Interacting with animals abroad can be a thorny issue. Oftentimes tourists find themselves wondering whether it’s really okay to pet this cheetah; should you actually ride that elephant; and are those captive animals actually being treated well? In this quagmire of questions, sites like the Giraffe Center in Nairobi Kenya are welcome, guilt-free destinations.
Giraffes, it turns out, are bigger than you think. I reflect on this while standing on the worn wooden slats of the feeding platform at the Giraffe Center in Nairobi, Kenya. In front of me, a striking example of the world’s tallest mammal is nudging its head – which is as long as my arm – ever closer to mine, searching for the food it clearly knows I have.
I know what I am supposed to do. I have been to petting zoos in America, I get the basic concept behind feeding an animal. The problem is, I am nervous. How much, I wonder as I stare at the giraffe in front of me, do my fingers look like food?
“Come on now,” Holly, one of my oldest friends, urges me on. We’re visiting my parents, who, instead of retiring and heading south like normal people, moved to Nairobi two years prior. I can’t imagine what my parents will say if I return from the Giraffe Center not having actually fed the giraffes.
“Here goes,” I say reluctantly, and step up to the very edge of the rail. My palm as flat as I can make it, I extend my arm out and watch, fascinated, as its head bends down and a giraffe eats – literally – right out of my hand. I am close enough to reach up and pet the coarse fur of its neck, to notice how large its brown eyes are, to see the exact contour of each of its dark tan spots.
This close, I can easily see the distinguishing marks that peg these particular giraffes as Rothschild’s giraffes. The lines between their spots are a gentle cream color, not white, and there are no markings of any kind on their legs, making them look as though they are wearing stockings. This is our first time seeing the Rothschild’s. We saw plenty of giraffes while on safari in the Maasai Mara the week before, but none like these. Once plentiful in Kenya, Uganda, and Sudan, Rothschild’s are now endangered, with only a few hundred left in the wild.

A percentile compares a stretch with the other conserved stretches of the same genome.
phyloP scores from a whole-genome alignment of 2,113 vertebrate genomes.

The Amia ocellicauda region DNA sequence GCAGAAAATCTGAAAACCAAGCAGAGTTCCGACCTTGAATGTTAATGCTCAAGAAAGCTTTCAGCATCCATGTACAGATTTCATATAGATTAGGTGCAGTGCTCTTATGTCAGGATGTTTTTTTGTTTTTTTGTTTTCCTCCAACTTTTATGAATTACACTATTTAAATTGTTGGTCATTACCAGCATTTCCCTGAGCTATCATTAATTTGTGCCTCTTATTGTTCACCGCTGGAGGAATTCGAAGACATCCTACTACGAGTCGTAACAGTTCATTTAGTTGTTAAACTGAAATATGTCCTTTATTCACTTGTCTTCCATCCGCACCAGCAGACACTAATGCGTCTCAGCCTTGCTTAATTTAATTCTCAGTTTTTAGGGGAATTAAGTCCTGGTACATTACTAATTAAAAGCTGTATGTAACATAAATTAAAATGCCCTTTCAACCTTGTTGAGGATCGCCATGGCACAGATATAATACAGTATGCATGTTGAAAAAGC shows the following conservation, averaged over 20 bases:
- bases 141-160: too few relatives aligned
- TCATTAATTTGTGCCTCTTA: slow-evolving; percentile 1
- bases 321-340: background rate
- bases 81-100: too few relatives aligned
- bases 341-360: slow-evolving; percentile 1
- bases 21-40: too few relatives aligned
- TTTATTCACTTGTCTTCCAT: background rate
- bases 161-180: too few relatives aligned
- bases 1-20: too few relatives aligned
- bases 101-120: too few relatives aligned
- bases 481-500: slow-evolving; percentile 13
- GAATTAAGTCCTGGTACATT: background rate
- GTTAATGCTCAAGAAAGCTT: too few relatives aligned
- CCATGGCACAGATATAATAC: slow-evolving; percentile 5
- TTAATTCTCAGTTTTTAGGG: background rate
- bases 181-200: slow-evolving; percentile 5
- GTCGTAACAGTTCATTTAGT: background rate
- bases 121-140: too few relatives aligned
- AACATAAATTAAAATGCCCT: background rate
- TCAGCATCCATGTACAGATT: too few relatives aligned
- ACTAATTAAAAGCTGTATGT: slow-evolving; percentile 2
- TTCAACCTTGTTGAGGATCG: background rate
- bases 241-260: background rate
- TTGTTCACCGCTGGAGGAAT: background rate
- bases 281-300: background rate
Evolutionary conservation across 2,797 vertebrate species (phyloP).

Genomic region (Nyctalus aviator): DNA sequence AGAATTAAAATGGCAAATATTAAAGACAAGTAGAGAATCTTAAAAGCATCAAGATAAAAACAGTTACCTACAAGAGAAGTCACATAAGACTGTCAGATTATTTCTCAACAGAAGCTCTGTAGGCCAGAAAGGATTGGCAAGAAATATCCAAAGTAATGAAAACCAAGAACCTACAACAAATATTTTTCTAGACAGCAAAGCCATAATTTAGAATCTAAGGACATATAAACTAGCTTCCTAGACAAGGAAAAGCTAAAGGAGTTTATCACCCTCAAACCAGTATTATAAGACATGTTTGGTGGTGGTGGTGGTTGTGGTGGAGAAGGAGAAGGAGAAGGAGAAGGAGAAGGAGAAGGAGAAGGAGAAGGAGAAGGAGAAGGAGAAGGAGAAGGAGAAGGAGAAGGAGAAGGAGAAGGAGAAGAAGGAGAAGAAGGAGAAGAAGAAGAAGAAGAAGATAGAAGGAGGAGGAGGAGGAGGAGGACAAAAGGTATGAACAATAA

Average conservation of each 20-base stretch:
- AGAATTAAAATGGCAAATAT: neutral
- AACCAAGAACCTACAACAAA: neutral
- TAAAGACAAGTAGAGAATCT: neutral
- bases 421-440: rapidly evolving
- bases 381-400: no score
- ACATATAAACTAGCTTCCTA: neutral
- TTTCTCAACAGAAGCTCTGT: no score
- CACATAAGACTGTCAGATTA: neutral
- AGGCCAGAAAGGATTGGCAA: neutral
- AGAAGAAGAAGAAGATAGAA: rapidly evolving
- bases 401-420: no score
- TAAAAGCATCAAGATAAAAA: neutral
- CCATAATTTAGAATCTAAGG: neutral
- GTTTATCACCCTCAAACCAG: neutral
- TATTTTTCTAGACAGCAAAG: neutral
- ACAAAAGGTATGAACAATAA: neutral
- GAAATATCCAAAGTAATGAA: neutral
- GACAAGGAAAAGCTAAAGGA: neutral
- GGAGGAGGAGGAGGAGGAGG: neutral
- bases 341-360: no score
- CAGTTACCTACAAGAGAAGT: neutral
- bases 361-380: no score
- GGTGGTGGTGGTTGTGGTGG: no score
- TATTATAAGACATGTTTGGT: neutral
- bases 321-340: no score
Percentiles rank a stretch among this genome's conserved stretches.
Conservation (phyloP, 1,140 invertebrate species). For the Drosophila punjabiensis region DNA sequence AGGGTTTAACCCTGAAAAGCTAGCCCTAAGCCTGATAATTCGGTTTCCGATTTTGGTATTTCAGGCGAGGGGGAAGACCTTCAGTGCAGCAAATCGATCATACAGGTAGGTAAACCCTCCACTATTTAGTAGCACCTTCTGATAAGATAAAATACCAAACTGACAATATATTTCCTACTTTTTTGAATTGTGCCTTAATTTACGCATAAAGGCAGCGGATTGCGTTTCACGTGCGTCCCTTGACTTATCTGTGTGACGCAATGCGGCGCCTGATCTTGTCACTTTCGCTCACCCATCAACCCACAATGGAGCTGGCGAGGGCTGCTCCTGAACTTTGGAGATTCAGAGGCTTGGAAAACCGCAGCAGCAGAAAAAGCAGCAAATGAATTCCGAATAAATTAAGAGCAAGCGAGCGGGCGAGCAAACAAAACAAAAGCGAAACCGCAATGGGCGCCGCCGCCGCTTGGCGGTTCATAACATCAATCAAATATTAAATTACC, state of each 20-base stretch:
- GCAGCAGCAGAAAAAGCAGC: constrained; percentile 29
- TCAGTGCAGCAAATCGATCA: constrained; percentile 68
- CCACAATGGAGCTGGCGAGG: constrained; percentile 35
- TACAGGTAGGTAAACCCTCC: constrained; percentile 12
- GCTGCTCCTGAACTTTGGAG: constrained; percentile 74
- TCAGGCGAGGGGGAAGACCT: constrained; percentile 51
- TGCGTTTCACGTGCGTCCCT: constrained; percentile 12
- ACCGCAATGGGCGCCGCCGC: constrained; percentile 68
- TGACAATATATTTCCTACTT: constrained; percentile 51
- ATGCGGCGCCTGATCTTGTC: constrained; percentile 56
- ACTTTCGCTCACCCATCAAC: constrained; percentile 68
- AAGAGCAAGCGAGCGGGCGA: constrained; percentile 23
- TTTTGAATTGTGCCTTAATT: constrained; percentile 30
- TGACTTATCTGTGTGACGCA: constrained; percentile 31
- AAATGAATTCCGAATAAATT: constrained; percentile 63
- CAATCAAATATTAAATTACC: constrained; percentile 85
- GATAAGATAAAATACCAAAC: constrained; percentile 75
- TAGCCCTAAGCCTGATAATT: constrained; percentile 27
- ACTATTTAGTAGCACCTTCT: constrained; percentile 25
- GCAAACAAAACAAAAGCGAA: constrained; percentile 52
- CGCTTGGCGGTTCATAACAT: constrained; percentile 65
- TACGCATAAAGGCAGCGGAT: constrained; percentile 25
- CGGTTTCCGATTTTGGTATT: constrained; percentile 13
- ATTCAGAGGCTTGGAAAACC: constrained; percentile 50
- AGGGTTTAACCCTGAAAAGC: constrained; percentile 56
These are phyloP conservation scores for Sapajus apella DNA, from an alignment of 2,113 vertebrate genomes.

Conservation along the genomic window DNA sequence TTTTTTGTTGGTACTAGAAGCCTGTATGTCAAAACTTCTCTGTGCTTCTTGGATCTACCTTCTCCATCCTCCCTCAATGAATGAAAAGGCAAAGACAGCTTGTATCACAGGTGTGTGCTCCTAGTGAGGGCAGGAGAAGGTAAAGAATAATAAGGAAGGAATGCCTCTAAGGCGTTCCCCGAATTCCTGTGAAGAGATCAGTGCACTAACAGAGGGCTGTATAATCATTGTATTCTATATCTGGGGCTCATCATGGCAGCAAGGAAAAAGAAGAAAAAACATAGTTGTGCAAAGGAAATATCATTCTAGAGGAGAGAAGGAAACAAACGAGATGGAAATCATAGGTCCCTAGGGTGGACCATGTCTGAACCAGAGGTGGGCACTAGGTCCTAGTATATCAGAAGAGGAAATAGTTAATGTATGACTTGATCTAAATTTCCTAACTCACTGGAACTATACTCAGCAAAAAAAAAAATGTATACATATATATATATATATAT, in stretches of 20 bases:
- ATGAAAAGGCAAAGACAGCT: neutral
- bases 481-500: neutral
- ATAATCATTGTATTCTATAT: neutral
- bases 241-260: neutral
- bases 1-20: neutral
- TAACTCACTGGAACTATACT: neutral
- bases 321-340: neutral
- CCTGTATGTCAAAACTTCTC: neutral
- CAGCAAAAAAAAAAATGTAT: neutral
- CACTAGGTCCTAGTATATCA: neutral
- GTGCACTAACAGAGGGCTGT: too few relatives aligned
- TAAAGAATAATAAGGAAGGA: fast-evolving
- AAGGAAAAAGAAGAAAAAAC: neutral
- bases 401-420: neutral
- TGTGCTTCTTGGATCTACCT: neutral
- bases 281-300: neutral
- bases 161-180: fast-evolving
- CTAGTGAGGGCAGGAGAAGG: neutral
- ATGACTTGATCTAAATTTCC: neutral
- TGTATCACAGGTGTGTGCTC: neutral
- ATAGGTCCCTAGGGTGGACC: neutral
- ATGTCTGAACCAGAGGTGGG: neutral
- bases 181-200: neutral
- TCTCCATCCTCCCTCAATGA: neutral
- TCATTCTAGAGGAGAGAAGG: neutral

“That was awesome!” I gush to Holly, as I move away from the railing of the feeding platform. I look down at my hand, which is now very damp. “Slobbery, but awesome.”
I walk over to a station with hand sanitizer, and pour a liberal amount on my hands before coming back and taking the camera so I can snap a few thousand pictures of Holly feeding the giraffe.
After the feeding, we stand at the rail of the giraffes’ 120 acre enclosure, just watching. Not twenty feet away from us, a mother and baby are taking a leisurely stroll while behind them, a warthog is dozing in the shade of a tree. The baby is part of the center’s mission to increase the wild population of Rothschild’s. Roughly ten giraffes wander and breed on the 120 acre preserve at any given time. Young giraffes born at the center, however, only stay with their mothers for around two years before they are released into protected areas such as Nakuru National Park.
I like this aspect of the center. I like that I’m not sitting around worrying about how the animals are treated or how much space they have or whether they should be there. I like knowing that watching the giraffes, feeding the giraffes, is also helping to preserve the giraffes.
For the rest of the afternoon, Holly and I explore the lesser-known parts of the center. We hike around the center’s 90 acres of indigenous forest that are separate from the giraffe preserve. An avid birder, I scan the trees for species I have never seen before, while Holly drinks in the scenery, remarking on how beautiful Kenya is, how she can’t believe we are really here. Following the hike we sit down at the center’s teahouse, enjoying cold sodas as a respite from the dry heat.
As the sun begins to set and we get ready to leave, I look out at the preserve one last time, watching a mother and baby giraffe loping past through the scattered scrub and trees of the enclosure. This was the kind of place I could imagine returning to time and again, in ten years, in twenty, in thirty. I could only hope that the Rothschild’s giraffe, along with many of the other endangered animals we had seen on our trip, would still be around then, and I could once again reach my hand out over the feeding platform, and feel what it is like to feed a giraffe.